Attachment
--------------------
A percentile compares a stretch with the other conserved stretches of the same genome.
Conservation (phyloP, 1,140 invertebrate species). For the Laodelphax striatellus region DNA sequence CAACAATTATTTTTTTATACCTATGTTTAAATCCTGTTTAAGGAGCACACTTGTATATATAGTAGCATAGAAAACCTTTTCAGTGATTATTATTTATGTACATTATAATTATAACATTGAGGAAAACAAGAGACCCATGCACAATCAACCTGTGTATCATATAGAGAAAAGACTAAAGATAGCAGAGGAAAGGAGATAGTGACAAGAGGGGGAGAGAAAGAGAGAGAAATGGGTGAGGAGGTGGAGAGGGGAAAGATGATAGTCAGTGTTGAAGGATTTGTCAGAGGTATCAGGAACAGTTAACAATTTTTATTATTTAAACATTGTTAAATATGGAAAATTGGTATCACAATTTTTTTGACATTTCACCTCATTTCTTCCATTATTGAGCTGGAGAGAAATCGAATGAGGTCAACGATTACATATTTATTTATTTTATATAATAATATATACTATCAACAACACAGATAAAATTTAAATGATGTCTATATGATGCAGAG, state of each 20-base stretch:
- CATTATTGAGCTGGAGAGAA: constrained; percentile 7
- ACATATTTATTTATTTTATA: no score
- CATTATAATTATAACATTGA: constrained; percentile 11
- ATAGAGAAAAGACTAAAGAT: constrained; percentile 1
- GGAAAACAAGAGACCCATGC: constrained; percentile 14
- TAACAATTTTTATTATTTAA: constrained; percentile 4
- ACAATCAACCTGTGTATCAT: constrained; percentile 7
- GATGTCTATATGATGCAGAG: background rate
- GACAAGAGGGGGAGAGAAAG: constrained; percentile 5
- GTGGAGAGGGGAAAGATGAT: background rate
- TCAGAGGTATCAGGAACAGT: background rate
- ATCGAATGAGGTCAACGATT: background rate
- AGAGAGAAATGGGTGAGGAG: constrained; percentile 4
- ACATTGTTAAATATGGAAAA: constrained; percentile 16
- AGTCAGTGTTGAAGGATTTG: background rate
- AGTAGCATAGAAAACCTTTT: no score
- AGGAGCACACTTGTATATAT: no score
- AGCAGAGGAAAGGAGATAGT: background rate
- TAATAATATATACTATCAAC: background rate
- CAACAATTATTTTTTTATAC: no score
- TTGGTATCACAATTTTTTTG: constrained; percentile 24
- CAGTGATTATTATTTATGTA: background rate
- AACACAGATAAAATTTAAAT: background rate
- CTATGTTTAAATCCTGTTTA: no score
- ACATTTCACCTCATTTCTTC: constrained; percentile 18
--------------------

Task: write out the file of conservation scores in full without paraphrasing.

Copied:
A percentile compares a stretch with the other conserved stretches of the same genome.
Conservation (phyloP, 1,140 invertebrate species). For the Laodelphax striatellus region DNA sequence CAACAATTATTTTTTTATACCTATGTTTAAATCCTGTTTAAGGAGCACACTTGTATATATAGTAGCATAGAAAACCTTTTCAGTGATTATTATTTATGTACATTATAATTATAACATTGAGGAAAACAAGAGACCCATGCACAATCAACCTGTGTATCATATAGAGAAAAGACTAAAGATAGCAGAGGAAAGGAGATAGTGACAAGAGGGGGAGAGAAAGAGAGAGAAATGGGTGAGGAGGTGGAGAGGGGAAAGATGATAGTCAGTGTTGAAGGATTTGTCAGAGGTATCAGGAACAGTTAACAATTTTTATTATTTAAACATTGTTAAATATGGAAAATTGGTATCACAATTTTTTTGACATTTCACCTCATTTCTTCCATTATTGAGCTGGAGAGAAATCGAATGAGGTCAACGATTACATATTTATTTATTTTATATAATAATATATACTATCAACAACACAGATAAAATTTAAATGATGTCTATATGATGCAGAG, state of each 20-base stretch:
- CATTATTGAGCTGGAGAGAA: constrained; percentile 7
- ACATATTTATTTATTTTATA: no score
- CATTATAATTATAACATTGA: constrained; percentile 11
- ATAGAGAAAAGACTAAAGAT: constrained; percentile 1
- GGAAAACAAGAGACCCATGC: constrained; percentile 14
- TAACAATTTTTATTATTTAA: constrained; percentile 4
- ACAATCAACCTGTGTATCAT: constrained; percentile 7
- GATGTCTATATGATGCAGAG: background rate
- GACAAGAGGGGGAGAGAAAG: constrained; percentile 5
- GTGGAGAGGGGAAAGATGAT: background rate
- TCAGAGGTATCAGGAACAGT: background rate
- ATCGAATGAGGTCAACGATT: background rate
- AGAGAGAAATGGGTGAGGAG: constrained; percentile 4
- ACATTGTTAAATATGGAAAA: constrained; percentile 16
- AGTCAGTGTTGAAGGATTTG: background rate
- AGTAGCATAGAAAACCTTTT: no score
- AGGAGCACACTTGTATATAT: no score
- AGCAGAGGAAAGGAGATAGT: background rate
- TAATAATATATACTATCAAC: background rate
- CAACAATTATTTTTTTATAC: no score
- TTGGTATCACAATTTTTTTG: constrained; percentile 24
- CAGTGATTATTATTTATGTA: background rate
- AACACAGATAAAATTTAAAT: background rate
- CTATGTTTAAATCCTGTTTA: no score
- ACATTTCACCTCATTTCTTC: constrained; percentile 18